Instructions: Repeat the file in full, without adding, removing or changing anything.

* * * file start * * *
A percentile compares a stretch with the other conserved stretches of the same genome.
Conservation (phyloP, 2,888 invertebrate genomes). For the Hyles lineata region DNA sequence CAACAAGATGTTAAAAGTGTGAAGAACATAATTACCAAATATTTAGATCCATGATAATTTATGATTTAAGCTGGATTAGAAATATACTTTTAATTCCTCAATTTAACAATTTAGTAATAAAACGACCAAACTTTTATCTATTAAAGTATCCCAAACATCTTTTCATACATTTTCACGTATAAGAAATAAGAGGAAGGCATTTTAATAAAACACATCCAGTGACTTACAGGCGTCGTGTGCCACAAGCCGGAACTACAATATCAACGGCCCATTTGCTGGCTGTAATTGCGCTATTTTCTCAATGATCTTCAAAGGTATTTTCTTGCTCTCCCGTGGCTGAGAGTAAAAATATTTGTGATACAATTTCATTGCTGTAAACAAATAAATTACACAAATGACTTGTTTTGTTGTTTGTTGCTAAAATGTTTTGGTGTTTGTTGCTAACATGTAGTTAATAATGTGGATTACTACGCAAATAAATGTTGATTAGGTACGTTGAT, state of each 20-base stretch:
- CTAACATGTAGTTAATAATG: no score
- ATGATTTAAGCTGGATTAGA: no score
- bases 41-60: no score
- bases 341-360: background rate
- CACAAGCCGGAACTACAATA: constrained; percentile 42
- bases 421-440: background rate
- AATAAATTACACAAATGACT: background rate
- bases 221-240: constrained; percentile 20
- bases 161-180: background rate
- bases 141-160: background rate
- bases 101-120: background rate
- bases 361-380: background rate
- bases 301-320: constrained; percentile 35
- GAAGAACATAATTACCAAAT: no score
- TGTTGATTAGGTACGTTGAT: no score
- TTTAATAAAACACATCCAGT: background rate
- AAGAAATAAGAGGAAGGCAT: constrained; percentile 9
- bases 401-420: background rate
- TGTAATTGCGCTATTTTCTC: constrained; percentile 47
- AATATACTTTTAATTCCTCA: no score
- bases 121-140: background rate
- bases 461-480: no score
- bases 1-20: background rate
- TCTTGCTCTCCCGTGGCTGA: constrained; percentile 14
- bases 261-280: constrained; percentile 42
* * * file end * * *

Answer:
A percentile compares a stretch with the other conserved stretches of the same genome.
Conservation (phyloP, 2,888 invertebrate genomes). For the Hyles lineata region DNA sequence CAACAAGATGTTAAAAGTGTGAAGAACATAATTACCAAATATTTAGATCCATGATAATTTATGATTTAAGCTGGATTAGAAATATACTTTTAATTCCTCAATTTAACAATTTAGTAATAAAACGACCAAACTTTTATCTATTAAAGTATCCCAAACATCTTTTCATACATTTTCACGTATAAGAAATAAGAGGAAGGCATTTTAATAAAACACATCCAGTGACTTACAGGCGTCGTGTGCCACAAGCCGGAACTACAATATCAACGGCCCATTTGCTGGCTGTAATTGCGCTATTTTCTCAATGATCTTCAAAGGTATTTTCTTGCTCTCCCGTGGCTGAGAGTAAAAATATTTGTGATACAATTTCATTGCTGTAAACAAATAAATTACACAAATGACTTGTTTTGTTGTTTGTTGCTAAAATGTTTTGGTGTTTGTTGCTAACATGTAGTTAATAATGTGGATTACTACGCAAATAAATGTTGATTAGGTACGTTGAT, state of each 20-base stretch:
- CTAACATGTAGTTAATAATG: no score
- ATGATTTAAGCTGGATTAGA: no score
- bases 41-60: no score
- bases 341-360: background rate
- CACAAGCCGGAACTACAATA: constrained; percentile 42
- bases 421-440: background rate
- AATAAATTACACAAATGACT: background rate
- bases 221-240: constrained; percentile 20
- bases 161-180: background rate
- bases 141-160: background rate
- bases 101-120: background rate
- bases 361-380: background rate
- bases 301-320: constrained; percentile 35
- GAAGAACATAATTACCAAAT: no score
- TGTTGATTAGGTACGTTGAT: no score
- TTTAATAAAACACATCCAGT: background rate
- AAGAAATAAGAGGAAGGCAT: constrained; percentile 9
- bases 401-420: background rate
- TGTAATTGCGCTATTTTCTC: constrained; percentile 47
- AATATACTTTTAATTCCTCA: no score
- bases 121-140: background rate
- bases 461-480: no score
- bases 1-20: background rate
- TCTTGCTCTCCCGTGGCTGA: constrained; percentile 14
- bases 261-280: constrained; percentile 42